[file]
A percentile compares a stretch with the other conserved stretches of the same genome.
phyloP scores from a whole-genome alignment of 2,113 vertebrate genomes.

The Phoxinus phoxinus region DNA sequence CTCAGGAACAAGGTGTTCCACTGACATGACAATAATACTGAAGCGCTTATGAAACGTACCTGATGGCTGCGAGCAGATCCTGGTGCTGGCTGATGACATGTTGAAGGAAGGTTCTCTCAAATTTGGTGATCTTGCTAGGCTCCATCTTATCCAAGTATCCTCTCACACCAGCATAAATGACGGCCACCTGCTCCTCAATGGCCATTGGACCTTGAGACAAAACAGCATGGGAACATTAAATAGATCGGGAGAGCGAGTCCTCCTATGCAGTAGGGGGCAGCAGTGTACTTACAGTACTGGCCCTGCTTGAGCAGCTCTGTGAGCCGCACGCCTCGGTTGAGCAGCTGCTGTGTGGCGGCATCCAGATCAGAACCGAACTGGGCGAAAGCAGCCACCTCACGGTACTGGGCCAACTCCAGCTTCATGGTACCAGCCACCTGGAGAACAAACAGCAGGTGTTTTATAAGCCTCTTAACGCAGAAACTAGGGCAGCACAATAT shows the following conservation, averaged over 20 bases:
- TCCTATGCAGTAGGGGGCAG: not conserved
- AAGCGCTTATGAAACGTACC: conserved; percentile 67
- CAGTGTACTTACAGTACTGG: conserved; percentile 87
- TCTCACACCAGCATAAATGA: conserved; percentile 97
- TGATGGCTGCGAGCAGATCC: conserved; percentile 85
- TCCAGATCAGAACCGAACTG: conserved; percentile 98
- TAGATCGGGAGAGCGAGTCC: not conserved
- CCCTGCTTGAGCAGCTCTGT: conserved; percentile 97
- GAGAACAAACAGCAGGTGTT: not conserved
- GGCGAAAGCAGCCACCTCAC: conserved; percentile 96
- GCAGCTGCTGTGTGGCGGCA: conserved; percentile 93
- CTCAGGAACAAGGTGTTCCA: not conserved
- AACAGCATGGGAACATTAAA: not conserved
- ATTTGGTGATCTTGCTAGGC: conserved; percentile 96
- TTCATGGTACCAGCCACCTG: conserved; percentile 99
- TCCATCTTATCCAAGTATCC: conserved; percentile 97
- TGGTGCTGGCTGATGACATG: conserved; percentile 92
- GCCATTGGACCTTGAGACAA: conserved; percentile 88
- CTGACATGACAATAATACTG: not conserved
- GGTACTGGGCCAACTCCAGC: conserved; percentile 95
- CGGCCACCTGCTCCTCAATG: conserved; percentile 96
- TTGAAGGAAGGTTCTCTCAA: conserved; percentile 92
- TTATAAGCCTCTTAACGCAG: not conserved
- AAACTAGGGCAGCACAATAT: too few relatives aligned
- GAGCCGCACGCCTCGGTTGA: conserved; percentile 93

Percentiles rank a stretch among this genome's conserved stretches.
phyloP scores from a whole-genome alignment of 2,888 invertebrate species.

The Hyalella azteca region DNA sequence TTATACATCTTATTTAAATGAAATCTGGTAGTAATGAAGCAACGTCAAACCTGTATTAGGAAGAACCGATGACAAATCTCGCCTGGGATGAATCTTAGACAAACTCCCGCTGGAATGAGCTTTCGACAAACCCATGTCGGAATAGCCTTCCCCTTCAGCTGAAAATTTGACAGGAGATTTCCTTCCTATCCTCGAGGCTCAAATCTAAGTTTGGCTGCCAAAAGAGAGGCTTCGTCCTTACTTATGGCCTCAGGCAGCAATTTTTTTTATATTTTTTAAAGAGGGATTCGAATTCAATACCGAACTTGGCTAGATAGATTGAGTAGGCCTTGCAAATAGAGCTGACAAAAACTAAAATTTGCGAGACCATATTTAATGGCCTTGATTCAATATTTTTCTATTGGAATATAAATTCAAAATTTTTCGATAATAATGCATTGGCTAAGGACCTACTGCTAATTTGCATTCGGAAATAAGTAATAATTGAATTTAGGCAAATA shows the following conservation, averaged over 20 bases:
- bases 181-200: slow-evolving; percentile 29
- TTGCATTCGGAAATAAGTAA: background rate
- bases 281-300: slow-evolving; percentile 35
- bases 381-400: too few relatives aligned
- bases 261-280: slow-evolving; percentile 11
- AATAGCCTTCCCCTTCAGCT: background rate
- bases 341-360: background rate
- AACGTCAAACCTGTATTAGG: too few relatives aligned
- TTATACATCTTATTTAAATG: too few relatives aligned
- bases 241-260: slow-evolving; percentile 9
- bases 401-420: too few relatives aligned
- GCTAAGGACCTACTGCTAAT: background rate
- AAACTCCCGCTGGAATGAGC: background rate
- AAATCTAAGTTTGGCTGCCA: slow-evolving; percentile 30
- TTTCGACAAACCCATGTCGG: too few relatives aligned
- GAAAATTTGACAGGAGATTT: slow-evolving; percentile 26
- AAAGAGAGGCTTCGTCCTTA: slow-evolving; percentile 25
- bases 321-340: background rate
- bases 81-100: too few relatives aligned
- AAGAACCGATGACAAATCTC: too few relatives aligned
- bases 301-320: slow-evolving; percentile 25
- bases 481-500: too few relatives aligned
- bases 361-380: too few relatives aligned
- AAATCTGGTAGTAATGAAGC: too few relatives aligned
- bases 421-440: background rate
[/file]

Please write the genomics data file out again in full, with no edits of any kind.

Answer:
A percentile compares a stretch with the other conserved stretches of the same genome.
phyloP scores from a whole-genome alignment of 2,113 vertebrate genomes.

The Phoxinus phoxinus region DNA sequence CTCAGGAACAAGGTGTTCCACTGACATGACAATAATACTGAAGCGCTTATGAAACGTACCTGATGGCTGCGAGCAGATCCTGGTGCTGGCTGATGACATGTTGAAGGAAGGTTCTCTCAAATTTGGTGATCTTGCTAGGCTCCATCTTATCCAAGTATCCTCTCACACCAGCATAAATGACGGCCACCTGCTCCTCAATGGCCATTGGACCTTGAGACAAAACAGCATGGGAACATTAAATAGATCGGGAGAGCGAGTCCTCCTATGCAGTAGGGGGCAGCAGTGTACTTACAGTACTGGCCCTGCTTGAGCAGCTCTGTGAGCCGCACGCCTCGGTTGAGCAGCTGCTGTGTGGCGGCATCCAGATCAGAACCGAACTGGGCGAAAGCAGCCACCTCACGGTACTGGGCCAACTCCAGCTTCATGGTACCAGCCACCTGGAGAACAAACAGCAGGTGTTTTATAAGCCTCTTAACGCAGAAACTAGGGCAGCACAATAT shows the following conservation, averaged over 20 bases:
- TCCTATGCAGTAGGGGGCAG: not conserved
- AAGCGCTTATGAAACGTACC: conserved; percentile 67
- CAGTGTACTTACAGTACTGG: conserved; percentile 87
- TCTCACACCAGCATAAATGA: conserved; percentile 97
- TGATGGCTGCGAGCAGATCC: conserved; percentile 85
- TCCAGATCAGAACCGAACTG: conserved; percentile 98
- TAGATCGGGAGAGCGAGTCC: not conserved
- CCCTGCTTGAGCAGCTCTGT: conserved; percentile 97
- GAGAACAAACAGCAGGTGTT: not conserved
- GGCGAAAGCAGCCACCTCAC: conserved; percentile 96
- GCAGCTGCTGTGTGGCGGCA: conserved; percentile 93
- CTCAGGAACAAGGTGTTCCA: not conserved
- AACAGCATGGGAACATTAAA: not conserved
- ATTTGGTGATCTTGCTAGGC: conserved; percentile 96
- TTCATGGTACCAGCCACCTG: conserved; percentile 99
- TCCATCTTATCCAAGTATCC: conserved; percentile 97
- TGGTGCTGGCTGATGACATG: conserved; percentile 92
- GCCATTGGACCTTGAGACAA: conserved; percentile 88
- CTGACATGACAATAATACTG: not conserved
- GGTACTGGGCCAACTCCAGC: conserved; percentile 95
- CGGCCACCTGCTCCTCAATG: conserved; percentile 96
- TTGAAGGAAGGTTCTCTCAA: conserved; percentile 92
- TTATAAGCCTCTTAACGCAG: not conserved
- AAACTAGGGCAGCACAATAT: too few relatives aligned
- GAGCCGCACGCCTCGGTTGA: conserved; percentile 93

Percentiles rank a stretch among this genome's conserved stretches.
phyloP scores from a whole-genome alignment of 2,888 invertebrate species.

The Hyalella azteca region DNA sequence TTATACATCTTATTTAAATGAAATCTGGTAGTAATGAAGCAACGTCAAACCTGTATTAGGAAGAACCGATGACAAATCTCGCCTGGGATGAATCTTAGACAAACTCCCGCTGGAATGAGCTTTCGACAAACCCATGTCGGAATAGCCTTCCCCTTCAGCTGAAAATTTGACAGGAGATTTCCTTCCTATCCTCGAGGCTCAAATCTAAGTTTGGCTGCCAAAAGAGAGGCTTCGTCCTTACTTATGGCCTCAGGCAGCAATTTTTTTTATATTTTTTAAAGAGGGATTCGAATTCAATACCGAACTTGGCTAGATAGATTGAGTAGGCCTTGCAAATAGAGCTGACAAAAACTAAAATTTGCGAGACCATATTTAATGGCCTTGATTCAATATTTTTCTATTGGAATATAAATTCAAAATTTTTCGATAATAATGCATTGGCTAAGGACCTACTGCTAATTTGCATTCGGAAATAAGTAATAATTGAATTTAGGCAAATA shows the following conservation, averaged over 20 bases:
- bases 181-200: slow-evolving; percentile 29
- TTGCATTCGGAAATAAGTAA: background rate
- bases 281-300: slow-evolving; percentile 35
- bases 381-400: too few relatives aligned
- bases 261-280: slow-evolving; percentile 11
- AATAGCCTTCCCCTTCAGCT: background rate
- bases 341-360: background rate
- AACGTCAAACCTGTATTAGG: too few relatives aligned
- TTATACATCTTATTTAAATG: too few relatives aligned
- bases 241-260: slow-evolving; percentile 9
- bases 401-420: too few relatives aligned
- GCTAAGGACCTACTGCTAAT: background rate
- AAACTCCCGCTGGAATGAGC: background rate
- AAATCTAAGTTTGGCTGCCA: slow-evolving; percentile 30
- TTTCGACAAACCCATGTCGG: too few relatives aligned
- GAAAATTTGACAGGAGATTT: slow-evolving; percentile 26
- AAAGAGAGGCTTCGTCCTTA: slow-evolving; percentile 25
- bases 321-340: background rate
- bases 81-100: too few relatives aligned
- AAGAACCGATGACAAATCTC: too few relatives aligned
- bases 301-320: slow-evolving; percentile 25
- bases 481-500: too few relatives aligned
- bases 361-380: too few relatives aligned
- AAATCTGGTAGTAATGAAGC: too few relatives aligned
- bases 421-440: background rate